[NGW Magazine] Editorial: The Heart of the Matter
There have been many detailed, analytical scenarios and forecasts from the industry – producers and consultants – over the last few years about future world energy supply and demand. Backed up by substantially more than back of the envelope calculations but seldom justified, these can be used to justify or explain investment decisions and allow companies to map the road ahead.
One example is forecasts about LNG demand: far from persisting until the early 2020s, the so-called global oversupply has been mopped up by an environmentally friendly China for the last year or more, leaving Europe to rely on Russian gas as the LNG price is close to its Brent equivalent.
Other markets ripe for forecasting are electric vehicles and liquefied natural gas as transport fuel. Companies can use the percentage growth figures to explain to analysts why they are expanding or reducing investment in certain kinds of refineries or in some types of crude production or retrofitting vessels to run on LNG instead of marine gasoil. These forecasts are modified annually as trends are spotted and values extrapolated. Then there are energy scenarios, which now reflect the pressure of producers to move from oil and into renewables and gas, as foreshadowed by the Paris Agreement.
Leaving to one side the far graver and actual dangers of particulate emissions, the publishers have all been too polite to say in so many words that limiting carbon emissions by the amount required is impossible based on today’s world and technology. Carbon capture and storage is a vital ingredient, for example. And the world’s fast-growing population – perhaps equivalent to another China and India by 2050 – and burgeoning middle classes will want to enjoy leisure activities that will need even more kilowatt-hours to sustain them. How is this to be squared with the orderly retreat from emissions?
Equinor – the Norwegian producer formerly known as Statoil –has been forthright in its description of the shortfall between reality and the aspiration, by identifying concrete examples that will most likely defeat the optimism and determination of liberals or idealists. In its eighth annual Energy Perspectives published June 7, Equinor continues with its three scenarios: Reform, Renewal and Rivalry. Indulging in some refreshing futurology, it finds that for all the pieties about co-operation and commitments to work together for a better, cleaner, more electrified world, actions still speak louder than words, and it sees Rivalry is winning out: realpolitik meets idealism.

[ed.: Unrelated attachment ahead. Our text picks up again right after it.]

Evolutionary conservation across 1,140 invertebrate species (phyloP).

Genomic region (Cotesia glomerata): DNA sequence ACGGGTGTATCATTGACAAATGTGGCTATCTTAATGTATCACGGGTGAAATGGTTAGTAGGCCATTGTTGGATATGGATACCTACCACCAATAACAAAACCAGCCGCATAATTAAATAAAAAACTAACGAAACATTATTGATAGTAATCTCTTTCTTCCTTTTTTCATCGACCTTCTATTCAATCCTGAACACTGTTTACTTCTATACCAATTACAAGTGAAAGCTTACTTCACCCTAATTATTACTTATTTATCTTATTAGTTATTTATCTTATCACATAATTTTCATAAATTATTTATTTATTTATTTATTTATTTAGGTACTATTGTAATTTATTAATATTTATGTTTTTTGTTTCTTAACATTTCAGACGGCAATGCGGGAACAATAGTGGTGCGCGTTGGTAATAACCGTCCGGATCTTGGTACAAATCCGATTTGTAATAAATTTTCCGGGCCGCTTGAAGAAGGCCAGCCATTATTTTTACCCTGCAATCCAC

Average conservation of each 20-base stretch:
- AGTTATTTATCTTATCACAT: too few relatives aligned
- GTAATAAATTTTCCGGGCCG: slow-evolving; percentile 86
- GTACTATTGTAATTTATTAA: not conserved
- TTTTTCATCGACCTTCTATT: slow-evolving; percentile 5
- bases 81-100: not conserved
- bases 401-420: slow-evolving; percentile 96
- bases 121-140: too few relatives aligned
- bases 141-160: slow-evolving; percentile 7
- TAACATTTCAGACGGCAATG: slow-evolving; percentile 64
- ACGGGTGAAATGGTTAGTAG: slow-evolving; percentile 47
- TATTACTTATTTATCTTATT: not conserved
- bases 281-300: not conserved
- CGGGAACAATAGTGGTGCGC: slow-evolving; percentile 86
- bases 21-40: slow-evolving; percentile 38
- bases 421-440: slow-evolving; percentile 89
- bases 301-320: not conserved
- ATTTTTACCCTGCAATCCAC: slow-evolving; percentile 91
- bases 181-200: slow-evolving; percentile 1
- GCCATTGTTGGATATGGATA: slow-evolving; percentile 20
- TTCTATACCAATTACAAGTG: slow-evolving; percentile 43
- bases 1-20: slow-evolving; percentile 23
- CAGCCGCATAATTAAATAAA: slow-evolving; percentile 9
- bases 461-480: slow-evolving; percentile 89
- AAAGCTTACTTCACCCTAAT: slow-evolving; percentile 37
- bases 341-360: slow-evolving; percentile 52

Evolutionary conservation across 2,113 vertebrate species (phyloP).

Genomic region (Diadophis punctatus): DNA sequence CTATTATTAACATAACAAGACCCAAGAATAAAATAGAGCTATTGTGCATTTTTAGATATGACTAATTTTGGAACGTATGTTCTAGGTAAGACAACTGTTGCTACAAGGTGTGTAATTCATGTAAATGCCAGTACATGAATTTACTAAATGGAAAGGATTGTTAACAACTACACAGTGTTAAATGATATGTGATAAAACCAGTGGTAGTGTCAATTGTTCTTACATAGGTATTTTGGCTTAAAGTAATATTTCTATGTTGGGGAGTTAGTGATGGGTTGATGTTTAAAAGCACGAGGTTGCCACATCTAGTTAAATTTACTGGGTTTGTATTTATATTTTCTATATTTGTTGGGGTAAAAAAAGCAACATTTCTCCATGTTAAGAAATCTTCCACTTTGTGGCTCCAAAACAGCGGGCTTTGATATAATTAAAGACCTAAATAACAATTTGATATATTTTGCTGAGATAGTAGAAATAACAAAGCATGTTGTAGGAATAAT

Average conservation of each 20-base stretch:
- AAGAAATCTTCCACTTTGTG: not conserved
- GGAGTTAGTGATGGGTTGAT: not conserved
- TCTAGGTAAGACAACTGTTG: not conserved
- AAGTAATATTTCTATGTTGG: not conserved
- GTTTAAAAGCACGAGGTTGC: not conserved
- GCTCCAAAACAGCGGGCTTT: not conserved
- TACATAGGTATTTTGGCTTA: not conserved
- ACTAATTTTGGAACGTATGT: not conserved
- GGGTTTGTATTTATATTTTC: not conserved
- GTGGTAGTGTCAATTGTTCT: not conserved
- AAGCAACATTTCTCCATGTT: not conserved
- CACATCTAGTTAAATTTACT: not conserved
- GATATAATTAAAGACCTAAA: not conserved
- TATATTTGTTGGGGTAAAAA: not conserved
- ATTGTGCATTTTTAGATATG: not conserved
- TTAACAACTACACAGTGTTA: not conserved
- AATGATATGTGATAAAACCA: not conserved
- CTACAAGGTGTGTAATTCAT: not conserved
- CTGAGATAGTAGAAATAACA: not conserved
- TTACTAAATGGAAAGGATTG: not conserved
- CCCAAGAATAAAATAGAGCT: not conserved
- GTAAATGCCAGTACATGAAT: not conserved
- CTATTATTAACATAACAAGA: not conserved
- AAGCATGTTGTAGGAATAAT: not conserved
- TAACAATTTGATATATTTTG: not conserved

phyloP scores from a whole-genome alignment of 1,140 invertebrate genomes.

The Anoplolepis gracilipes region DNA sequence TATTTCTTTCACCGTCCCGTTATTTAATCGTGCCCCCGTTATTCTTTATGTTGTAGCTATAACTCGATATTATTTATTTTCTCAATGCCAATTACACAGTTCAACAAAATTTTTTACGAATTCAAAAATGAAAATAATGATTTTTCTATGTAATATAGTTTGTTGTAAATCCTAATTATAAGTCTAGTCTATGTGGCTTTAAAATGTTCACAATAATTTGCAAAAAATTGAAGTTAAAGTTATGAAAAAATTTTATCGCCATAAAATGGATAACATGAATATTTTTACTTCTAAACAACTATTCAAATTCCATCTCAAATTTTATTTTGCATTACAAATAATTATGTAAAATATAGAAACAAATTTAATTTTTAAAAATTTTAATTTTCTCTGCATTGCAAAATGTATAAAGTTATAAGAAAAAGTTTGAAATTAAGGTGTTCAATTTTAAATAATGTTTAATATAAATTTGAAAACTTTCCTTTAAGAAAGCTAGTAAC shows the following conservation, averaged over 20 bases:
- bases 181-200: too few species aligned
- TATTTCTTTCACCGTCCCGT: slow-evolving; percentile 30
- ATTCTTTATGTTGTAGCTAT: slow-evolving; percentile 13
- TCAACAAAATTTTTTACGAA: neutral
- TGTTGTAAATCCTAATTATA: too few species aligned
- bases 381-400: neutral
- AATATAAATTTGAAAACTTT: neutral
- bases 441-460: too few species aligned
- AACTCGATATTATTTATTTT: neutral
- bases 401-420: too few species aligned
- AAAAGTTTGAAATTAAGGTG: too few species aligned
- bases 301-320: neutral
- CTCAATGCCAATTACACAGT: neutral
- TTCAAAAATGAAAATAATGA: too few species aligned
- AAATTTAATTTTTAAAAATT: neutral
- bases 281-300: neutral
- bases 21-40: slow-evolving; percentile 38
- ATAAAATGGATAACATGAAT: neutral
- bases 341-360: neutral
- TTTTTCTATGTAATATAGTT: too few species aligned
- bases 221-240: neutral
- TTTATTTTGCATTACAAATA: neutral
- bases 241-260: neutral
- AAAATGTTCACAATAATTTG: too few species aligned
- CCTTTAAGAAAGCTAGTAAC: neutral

In this world, global economic growth is hit by a volatile geopolitical environment affecting trade, investment and demand. Despite significantly lower economic growth relative to Reform, energy demand rises as there is less investment in energy efficiency, less environmental regulation, and slower phase-out of fuel subsidies. Low cost and secure energy supplies are more important than clean or low-carbon counterparts and so coal is the biggest winner. Gas is inherently risky, as it must move by pipeline or tanker.
Rather than hide behind abstract phrases, it focuses the readers’ attention by describing the problems in specific terms. China’s rise mirrors the US decline as a global superpower; while the European Union is weakened by illiberalism in some states and the continuous north-south divide. It is therefore unable to assert itself globally, Equinor says. Meanwhile Russia remains an important international player and therefore a constant thorn in the side of the West.
And the retreat of the US creates a vacuum that will be filled by regional actors, much to the detriment of the rules-based global order. All this is a far cry from the aspirational Renewal, where the whole world acts out of enlightened self-interest and carbon emissions fall to the level that has been thought necessary, although the underlying calculations behind the headline “wellbelow-2°C” might be falsified at a later date.
At best it is going to be extremely difficult to come close to the goal, because events are unpredictable and governments have to think of what plays best to their electorate. The eal world bears this out, as a glance at the news shows. Not having the authority to impose taxes on the European Union’s population, the commissioners in Brussels have come up with another solution to the low carbon price: cut the number of allowances and so drive it up. But they have until recently consistently found their proposals baulked at by member states where coal mining is a way of life and supporting it brings votes.
Or on a larger scale, the US has withdrawn from two agreements: the Paris Agreement, which has left a leadership vacuum; and the deal to end sanctions on Iran. Both these decisions have undone the work of the previous administration and were also commitments that Donald Trump made in his election manifesto. The US also wants to tighten sanctions on the Kremlin, which would deliver an unexpected blow to energy companies in Europe that rely on Russian gas for a large portion of their demand needs. If there is a chance of meeting the climate goals, the solution lies in the hands of innovators and technocrats, not governments.